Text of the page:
If you are not experienced with R, it is strongly advised that you read-up on and more importantly test out R and RStudio before attempting analyse road crash data with R.
To read up on R, we recommend reading Chapter 1 Getting Started with Data in R of the online book Statistical Inference via Data Science, which can be found here: https://moderndive.netlify.app/1-getting-started.html
Reading sections 1.1 to 1.3 of that book and trying a few of the examples are considered essential prerequisites, unless you are already experienced with R.
Optionally, if you want a more interactive learning environment, you can try getting started with online resources, such as those found at education.rstudio.com/learn.
And for more information on how R can be used for transport research, the Transportation chapter of Geocomputation with R is a good place to start: https://geocompr.robinlovelace.net/transport.html
Your computer should also have the necessary software installed.
To ensure your computer is ready for the course, you should have a recent (3.6.0 or later) version of R or RStudio installed. You should have installed packages stats19, tidyverse and a few others shown below. To check you have the necessary packages installed, try running the following line of code:
That does some basic checks. For more comprehensive checkes, and to get used to typing in R code, you can also test your setup by typing and executing the following lines in the RStudio console (this will install the packages you need if they are not already installed):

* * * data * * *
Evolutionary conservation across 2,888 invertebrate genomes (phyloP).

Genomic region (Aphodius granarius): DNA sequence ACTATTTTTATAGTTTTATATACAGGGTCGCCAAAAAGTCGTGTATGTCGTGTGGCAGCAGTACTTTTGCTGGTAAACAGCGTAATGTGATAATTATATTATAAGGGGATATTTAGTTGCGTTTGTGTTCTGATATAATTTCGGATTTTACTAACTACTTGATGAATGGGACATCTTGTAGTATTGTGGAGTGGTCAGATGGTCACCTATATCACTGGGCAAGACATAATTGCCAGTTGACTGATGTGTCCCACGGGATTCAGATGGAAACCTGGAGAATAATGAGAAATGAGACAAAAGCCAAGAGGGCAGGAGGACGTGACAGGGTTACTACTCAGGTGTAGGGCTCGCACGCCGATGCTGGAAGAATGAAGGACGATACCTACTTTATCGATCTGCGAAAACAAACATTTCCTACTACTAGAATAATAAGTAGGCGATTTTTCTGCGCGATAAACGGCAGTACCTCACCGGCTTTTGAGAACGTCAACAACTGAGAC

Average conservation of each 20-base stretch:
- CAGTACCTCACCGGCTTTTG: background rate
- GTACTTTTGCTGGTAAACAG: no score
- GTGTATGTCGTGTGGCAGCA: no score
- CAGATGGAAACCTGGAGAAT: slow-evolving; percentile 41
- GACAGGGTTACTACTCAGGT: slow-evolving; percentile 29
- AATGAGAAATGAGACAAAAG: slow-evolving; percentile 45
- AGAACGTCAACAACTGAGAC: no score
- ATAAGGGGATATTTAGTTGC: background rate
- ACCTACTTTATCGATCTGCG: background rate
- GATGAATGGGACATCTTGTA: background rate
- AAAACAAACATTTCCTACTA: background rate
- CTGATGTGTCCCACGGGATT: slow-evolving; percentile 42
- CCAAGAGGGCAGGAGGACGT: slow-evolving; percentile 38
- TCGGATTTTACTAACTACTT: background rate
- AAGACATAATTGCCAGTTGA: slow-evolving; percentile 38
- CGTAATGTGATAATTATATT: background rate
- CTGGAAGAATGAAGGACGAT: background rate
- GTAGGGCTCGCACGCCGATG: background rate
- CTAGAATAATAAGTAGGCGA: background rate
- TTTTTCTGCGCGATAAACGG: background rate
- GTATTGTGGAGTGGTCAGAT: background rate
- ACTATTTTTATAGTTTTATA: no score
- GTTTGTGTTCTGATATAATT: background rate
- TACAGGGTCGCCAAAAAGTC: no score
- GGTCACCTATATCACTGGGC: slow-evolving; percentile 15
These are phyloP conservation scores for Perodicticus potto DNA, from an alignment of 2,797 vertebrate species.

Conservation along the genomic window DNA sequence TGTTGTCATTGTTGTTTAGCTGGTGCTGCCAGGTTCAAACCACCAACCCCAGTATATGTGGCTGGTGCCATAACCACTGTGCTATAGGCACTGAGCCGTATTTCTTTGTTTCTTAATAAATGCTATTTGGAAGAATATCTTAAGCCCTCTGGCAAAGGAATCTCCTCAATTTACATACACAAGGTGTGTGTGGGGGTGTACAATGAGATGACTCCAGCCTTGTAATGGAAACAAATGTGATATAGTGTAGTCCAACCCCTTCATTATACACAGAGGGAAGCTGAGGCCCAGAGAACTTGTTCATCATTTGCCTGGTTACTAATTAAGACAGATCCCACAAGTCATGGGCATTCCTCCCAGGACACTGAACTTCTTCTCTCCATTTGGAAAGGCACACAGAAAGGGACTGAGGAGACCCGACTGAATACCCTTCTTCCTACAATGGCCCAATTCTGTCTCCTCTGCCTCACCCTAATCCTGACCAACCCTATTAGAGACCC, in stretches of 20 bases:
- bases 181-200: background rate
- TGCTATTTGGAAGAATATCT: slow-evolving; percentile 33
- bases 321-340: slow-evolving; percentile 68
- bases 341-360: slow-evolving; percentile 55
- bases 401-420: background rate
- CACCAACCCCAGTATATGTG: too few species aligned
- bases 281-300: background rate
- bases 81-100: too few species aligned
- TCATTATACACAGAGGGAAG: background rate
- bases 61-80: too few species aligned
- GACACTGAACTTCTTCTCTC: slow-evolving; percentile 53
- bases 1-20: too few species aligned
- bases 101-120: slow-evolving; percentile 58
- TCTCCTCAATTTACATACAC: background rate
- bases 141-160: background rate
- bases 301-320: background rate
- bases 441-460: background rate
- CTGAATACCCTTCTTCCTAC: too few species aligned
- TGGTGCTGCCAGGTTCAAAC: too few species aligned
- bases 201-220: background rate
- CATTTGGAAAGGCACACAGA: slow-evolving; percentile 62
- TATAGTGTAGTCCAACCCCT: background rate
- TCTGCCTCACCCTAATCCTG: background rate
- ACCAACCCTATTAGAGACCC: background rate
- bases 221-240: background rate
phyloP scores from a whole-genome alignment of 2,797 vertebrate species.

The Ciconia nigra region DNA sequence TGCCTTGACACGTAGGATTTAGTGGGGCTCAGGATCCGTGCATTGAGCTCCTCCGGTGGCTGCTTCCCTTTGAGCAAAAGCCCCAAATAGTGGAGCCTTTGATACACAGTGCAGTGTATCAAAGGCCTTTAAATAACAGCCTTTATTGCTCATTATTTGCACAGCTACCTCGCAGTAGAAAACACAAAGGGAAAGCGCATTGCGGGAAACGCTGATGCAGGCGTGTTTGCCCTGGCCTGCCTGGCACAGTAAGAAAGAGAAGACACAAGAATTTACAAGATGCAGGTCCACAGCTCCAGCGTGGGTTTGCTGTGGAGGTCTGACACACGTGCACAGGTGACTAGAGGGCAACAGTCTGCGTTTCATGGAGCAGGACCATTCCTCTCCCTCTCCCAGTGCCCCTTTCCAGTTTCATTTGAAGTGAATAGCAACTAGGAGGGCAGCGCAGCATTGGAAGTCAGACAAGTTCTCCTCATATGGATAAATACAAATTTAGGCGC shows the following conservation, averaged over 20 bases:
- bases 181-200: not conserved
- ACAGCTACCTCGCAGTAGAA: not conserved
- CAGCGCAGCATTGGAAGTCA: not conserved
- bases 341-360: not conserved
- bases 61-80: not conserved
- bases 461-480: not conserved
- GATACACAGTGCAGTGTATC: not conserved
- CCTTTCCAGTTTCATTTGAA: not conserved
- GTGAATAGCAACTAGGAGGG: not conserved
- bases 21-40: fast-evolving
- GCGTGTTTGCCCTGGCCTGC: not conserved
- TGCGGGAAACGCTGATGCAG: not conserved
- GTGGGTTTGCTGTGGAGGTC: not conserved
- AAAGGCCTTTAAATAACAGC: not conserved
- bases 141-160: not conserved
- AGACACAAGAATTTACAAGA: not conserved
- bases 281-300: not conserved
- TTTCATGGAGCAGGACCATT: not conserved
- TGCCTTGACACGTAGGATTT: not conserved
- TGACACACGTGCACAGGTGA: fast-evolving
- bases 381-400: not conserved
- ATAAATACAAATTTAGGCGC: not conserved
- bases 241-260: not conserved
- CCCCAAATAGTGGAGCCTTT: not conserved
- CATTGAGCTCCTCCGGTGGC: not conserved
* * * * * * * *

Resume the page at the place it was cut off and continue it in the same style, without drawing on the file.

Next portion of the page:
install.packages("remotes") = c( pkgs "pct", # package for getting travel data in the UK "sf", # spatial data package "stats19", # downloads and formats open stats19 crash data "stplanr", # for working with origin-destination and route data "tidyverse", # a package for user friendly data science "tmap" # for making maps )::install_cran(pkgs) remotes# remotes::install_github("ITSLeeds/pct")
To test your computer is ready to work with road crash data in R, try running the following commands from RStudio (which should result in the map below):
library(stats19) library(tidyverse) library(tmap) # installed alongside mapview = get_stats19(year = 2017, type = "ac") crashes = crashes %>% crashes_iow filter(local_authority_district == "Isle of Wight") %>% format_sf() # basic plot plot(crashes_iow)
You should see results like those shown in the map here: https://github.com/ropensci/stats19/issues/105
If you cannot create that map by running the code above before the course, get in touch with us, e.g. by writing a comment under that github issue page (Note: You will need a github account).
Perhaps the most important pre-requisite is time. You’ll need to find time to work-through these materials, either in one go (see suggested agenda below) or in chunks of perhaps 1 hour per week over a 2 month period. I think ~8 hours is a good amount of time to spend on this course but it can be done in small pieces, e.g.:
For the more structured 2 day course for R beginners, a preliminary agenda is as follows:
09:00-09:30 Arrival and set-up
09:30-11:00 Introduction to the course and software
11:15-12:30 Working with temporal data
13:30-15:00 Working with spatial data
Spatial data in R
Context: spatial ecosystem (see section 1.4 of Geocomputation with R - package ecosystem)
Exercises: Section 6 of the handout
Further reading: Section 3.2 to 3.2.2 of handouts
15:15-15:30 Talk on Road Safety 1
15:30-16:15 Practical - Applying the methods to stats19 data - a taster
16:15-16:30 Talk on Road Safety 2
09:30-11:00 Point pattern analysis
11:15-12:30 Road network data
13:30-15:00 Analysing crash data on road network
15:15-15:30: Talk on Road Safety 3
15:30-16:30 Applying the methods to your own data